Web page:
Our world is rapidly urbanizing, with over half of the global population now living in cities. The pressure of such demographic changes brings about an intense need for housing, and because land on the urban periphery is cheap, building largely occurs there. But this sprawling development places heavy strains on existing infrastructure and city services. A rethink—and refit—of metropolitan regions is sorely needed.
Diane Davis, Charles Dyer Norton Professor of Regional Planning and Urbanism, is working on these issues at a global level, focusing on a place where urban pressures have become most acute: the cities and neighborhoods of Mexico.
As part of a research initiative funded by the Mexican National Worker’s Housing Authority (INFONAVIT), Davis is currently studying how local, state, and national authorities have coordinated—or failed to coordinate—the provision of necessary urban services with new housing developments. She’s also leading a three-year project to examine the role of political leadership in urban transport.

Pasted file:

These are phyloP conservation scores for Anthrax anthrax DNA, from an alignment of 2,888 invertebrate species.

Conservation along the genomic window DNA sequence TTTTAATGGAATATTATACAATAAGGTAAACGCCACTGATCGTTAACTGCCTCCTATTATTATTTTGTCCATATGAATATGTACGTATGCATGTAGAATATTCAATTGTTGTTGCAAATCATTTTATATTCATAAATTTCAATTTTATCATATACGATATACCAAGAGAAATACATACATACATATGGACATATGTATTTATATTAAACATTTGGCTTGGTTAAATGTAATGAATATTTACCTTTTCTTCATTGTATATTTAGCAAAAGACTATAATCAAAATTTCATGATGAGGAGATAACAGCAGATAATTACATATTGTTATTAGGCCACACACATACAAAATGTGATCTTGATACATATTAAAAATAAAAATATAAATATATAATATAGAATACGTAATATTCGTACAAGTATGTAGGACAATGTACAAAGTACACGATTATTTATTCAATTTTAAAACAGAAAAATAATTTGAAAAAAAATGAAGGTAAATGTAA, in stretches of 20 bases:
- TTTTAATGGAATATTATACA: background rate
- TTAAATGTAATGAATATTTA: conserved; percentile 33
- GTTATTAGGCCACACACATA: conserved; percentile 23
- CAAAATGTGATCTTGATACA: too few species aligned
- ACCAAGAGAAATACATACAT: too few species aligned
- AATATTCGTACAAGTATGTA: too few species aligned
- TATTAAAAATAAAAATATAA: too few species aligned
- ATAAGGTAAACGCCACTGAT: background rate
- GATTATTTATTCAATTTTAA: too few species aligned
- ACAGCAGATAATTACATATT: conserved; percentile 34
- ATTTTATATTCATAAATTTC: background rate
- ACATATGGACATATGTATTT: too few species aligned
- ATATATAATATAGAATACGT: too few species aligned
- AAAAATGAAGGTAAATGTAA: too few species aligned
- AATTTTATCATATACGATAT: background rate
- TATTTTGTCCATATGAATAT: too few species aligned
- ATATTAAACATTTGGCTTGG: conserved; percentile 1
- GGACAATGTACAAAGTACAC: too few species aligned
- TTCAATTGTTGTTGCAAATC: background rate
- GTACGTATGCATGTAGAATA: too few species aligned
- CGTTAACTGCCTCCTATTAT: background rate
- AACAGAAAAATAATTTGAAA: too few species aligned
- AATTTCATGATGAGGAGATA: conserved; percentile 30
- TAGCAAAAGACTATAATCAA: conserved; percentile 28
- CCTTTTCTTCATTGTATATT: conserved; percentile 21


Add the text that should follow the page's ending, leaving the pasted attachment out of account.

Many of the insights gained from this research come from case studies conducted by GSD students. Davis teaches planning and design studio courses every year in Mexico, giving students a chance to learn about real-world conditions in context. Davis also leads the GSD’s Mexican Cities Initiative, which provides small seed-money grants for students to explore and advance “everyday urbanism” in the metropolis.
In multiple ways, such international studios and research projects help define the link from local community concerns to large-scale, global issues. Davis insists, “The best way for students to become educated about the principal of design and planning challenges of our times is to experience a city’s social and spatial intricacies firsthand. Logistically, this can be difficult for those who are concerned with urban environments outside the United States. But it can be made possible through field-based research and studios.”
The GSD believes this global outlook is vital for addressing critical social problems as a way to help redefine the future of cities around the world.